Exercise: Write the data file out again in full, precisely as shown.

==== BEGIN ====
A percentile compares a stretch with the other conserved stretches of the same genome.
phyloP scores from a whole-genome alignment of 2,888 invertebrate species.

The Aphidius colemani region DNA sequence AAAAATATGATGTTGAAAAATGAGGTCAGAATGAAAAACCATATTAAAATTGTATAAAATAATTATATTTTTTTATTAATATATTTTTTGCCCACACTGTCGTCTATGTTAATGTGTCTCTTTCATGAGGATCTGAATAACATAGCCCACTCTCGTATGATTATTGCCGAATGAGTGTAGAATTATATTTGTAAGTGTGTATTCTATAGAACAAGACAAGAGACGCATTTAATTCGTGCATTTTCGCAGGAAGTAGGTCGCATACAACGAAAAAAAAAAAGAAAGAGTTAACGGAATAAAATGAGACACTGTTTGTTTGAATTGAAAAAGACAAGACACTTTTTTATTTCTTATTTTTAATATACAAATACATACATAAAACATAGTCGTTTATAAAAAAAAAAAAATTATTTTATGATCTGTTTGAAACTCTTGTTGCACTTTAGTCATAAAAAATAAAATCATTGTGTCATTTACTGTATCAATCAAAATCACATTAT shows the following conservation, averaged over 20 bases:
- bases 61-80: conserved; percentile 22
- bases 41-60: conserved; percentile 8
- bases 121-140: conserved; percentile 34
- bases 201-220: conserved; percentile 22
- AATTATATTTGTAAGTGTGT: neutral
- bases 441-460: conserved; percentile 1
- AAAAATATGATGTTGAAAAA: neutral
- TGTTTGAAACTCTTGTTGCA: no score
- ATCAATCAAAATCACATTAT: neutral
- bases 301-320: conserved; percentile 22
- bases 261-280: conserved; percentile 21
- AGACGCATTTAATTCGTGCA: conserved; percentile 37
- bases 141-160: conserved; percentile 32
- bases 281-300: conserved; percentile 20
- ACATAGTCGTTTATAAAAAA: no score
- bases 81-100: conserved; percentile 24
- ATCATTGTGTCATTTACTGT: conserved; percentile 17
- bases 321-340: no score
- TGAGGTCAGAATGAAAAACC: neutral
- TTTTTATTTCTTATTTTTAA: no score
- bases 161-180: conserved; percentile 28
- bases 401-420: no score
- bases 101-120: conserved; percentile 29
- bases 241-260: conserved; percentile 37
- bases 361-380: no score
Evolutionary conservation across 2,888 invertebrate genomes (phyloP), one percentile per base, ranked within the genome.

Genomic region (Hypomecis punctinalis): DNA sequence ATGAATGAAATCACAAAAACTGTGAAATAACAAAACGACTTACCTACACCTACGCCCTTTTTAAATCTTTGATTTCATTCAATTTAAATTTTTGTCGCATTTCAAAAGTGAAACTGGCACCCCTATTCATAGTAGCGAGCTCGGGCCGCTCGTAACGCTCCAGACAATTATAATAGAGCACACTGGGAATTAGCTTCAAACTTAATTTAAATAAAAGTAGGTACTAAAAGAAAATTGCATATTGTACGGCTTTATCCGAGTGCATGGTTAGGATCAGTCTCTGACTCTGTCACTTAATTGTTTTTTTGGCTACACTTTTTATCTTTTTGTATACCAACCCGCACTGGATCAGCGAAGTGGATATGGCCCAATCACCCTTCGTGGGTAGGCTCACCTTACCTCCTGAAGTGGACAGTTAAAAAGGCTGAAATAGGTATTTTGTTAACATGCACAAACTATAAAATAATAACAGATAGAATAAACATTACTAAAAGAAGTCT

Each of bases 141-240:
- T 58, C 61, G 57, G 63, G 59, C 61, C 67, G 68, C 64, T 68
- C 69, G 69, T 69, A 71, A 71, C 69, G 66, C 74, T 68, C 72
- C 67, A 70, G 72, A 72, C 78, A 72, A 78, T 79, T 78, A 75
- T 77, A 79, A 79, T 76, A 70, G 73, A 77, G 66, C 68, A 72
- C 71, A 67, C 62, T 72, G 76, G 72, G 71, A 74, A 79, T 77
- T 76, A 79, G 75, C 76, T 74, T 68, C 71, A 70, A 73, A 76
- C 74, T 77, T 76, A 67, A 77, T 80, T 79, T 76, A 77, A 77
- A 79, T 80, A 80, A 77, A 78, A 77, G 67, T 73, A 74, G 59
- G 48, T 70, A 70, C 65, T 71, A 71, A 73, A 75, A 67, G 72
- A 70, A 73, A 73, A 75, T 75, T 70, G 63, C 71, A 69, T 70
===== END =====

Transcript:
A percentile compares a stretch with the other conserved stretches of the same genome.
phyloP scores from a whole-genome alignment of 2,888 invertebrate species.

The Aphidius colemani region DNA sequence AAAAATATGATGTTGAAAAATGAGGTCAGAATGAAAAACCATATTAAAATTGTATAAAATAATTATATTTTTTTATTAATATATTTTTTGCCCACACTGTCGTCTATGTTAATGTGTCTCTTTCATGAGGATCTGAATAACATAGCCCACTCTCGTATGATTATTGCCGAATGAGTGTAGAATTATATTTGTAAGTGTGTATTCTATAGAACAAGACAAGAGACGCATTTAATTCGTGCATTTTCGCAGGAAGTAGGTCGCATACAACGAAAAAAAAAAAGAAAGAGTTAACGGAATAAAATGAGACACTGTTTGTTTGAATTGAAAAAGACAAGACACTTTTTTATTTCTTATTTTTAATATACAAATACATACATAAAACATAGTCGTTTATAAAAAAAAAAAAATTATTTTATGATCTGTTTGAAACTCTTGTTGCACTTTAGTCATAAAAAATAAAATCATTGTGTCATTTACTGTATCAATCAAAATCACATTAT shows the following conservation, averaged over 20 bases:
- bases 61-80: conserved; percentile 22
- bases 41-60: conserved; percentile 8
- bases 121-140: conserved; percentile 34
- bases 201-220: conserved; percentile 22
- AATTATATTTGTAAGTGTGT: neutral
- bases 441-460: conserved; percentile 1
- AAAAATATGATGTTGAAAAA: neutral
- TGTTTGAAACTCTTGTTGCA: no score
- ATCAATCAAAATCACATTAT: neutral
- bases 301-320: conserved; percentile 22
- bases 261-280: conserved; percentile 21
- AGACGCATTTAATTCGTGCA: conserved; percentile 37
- bases 141-160: conserved; percentile 32
- bases 281-300: conserved; percentile 20
- ACATAGTCGTTTATAAAAAA: no score
- bases 81-100: conserved; percentile 24
- ATCATTGTGTCATTTACTGT: conserved; percentile 17
- bases 321-340: no score
- TGAGGTCAGAATGAAAAACC: neutral
- TTTTTATTTCTTATTTTTAA: no score
- bases 161-180: conserved; percentile 28
- bases 401-420: no score
- bases 101-120: conserved; percentile 29
- bases 241-260: conserved; percentile 37
- bases 361-380: no score
Evolutionary conservation across 2,888 invertebrate genomes (phyloP), one percentile per base, ranked within the genome.

Genomic region (Hypomecis punctinalis): DNA sequence ATGAATGAAATCACAAAAACTGTGAAATAACAAAACGACTTACCTACACCTACGCCCTTTTTAAATCTTTGATTTCATTCAATTTAAATTTTTGTCGCATTTCAAAAGTGAAACTGGCACCCCTATTCATAGTAGCGAGCTCGGGCCGCTCGTAACGCTCCAGACAATTATAATAGAGCACACTGGGAATTAGCTTCAAACTTAATTTAAATAAAAGTAGGTACTAAAAGAAAATTGCATATTGTACGGCTTTATCCGAGTGCATGGTTAGGATCAGTCTCTGACTCTGTCACTTAATTGTTTTTTTGGCTACACTTTTTATCTTTTTGTATACCAACCCGCACTGGATCAGCGAAGTGGATATGGCCCAATCACCCTTCGTGGGTAGGCTCACCTTACCTCCTGAAGTGGACAGTTAAAAAGGCTGAAATAGGTATTTTGTTAACATGCACAAACTATAAAATAATAACAGATAGAATAAACATTACTAAAAGAAGTCT

Each of bases 141-240:
- T 58, C 61, G 57, G 63, G 59, C 61, C 67, G 68, C 64, T 68
- C 69, G 69, T 69, A 71, A 71, C 69, G 66, C 74, T 68, C 72
- C 67, A 70, G 72, A 72, C 78, A 72, A 78, T 79, T 78, A 75
- T 77, A 79, A 79, T 76, A 70, G 73, A 77, G 66, C 68, A 72
- C 71, A 67, C 62, T 72, G 76, G 72, G 71, A 74, A 79, T 77
- T 76, A 79, G 75, C 76, T 74, T 68, C 71, A 70, A 73, A 76
- C 74, T 77, T 76, A 67, A 77, T 80, T 79, T 76, A 77, A 77
- A 79, T 80, A 80, A 77, A 78, A 77, G 67, T 73, A 74, G 59
- G 48, T 70, A 70, C 65, T 71, A 71, A 73, A 75, A 67, G 72
- A 70, A 73, A 73, A 75, T 75, T 70, G 63, C 71, A 69, T 70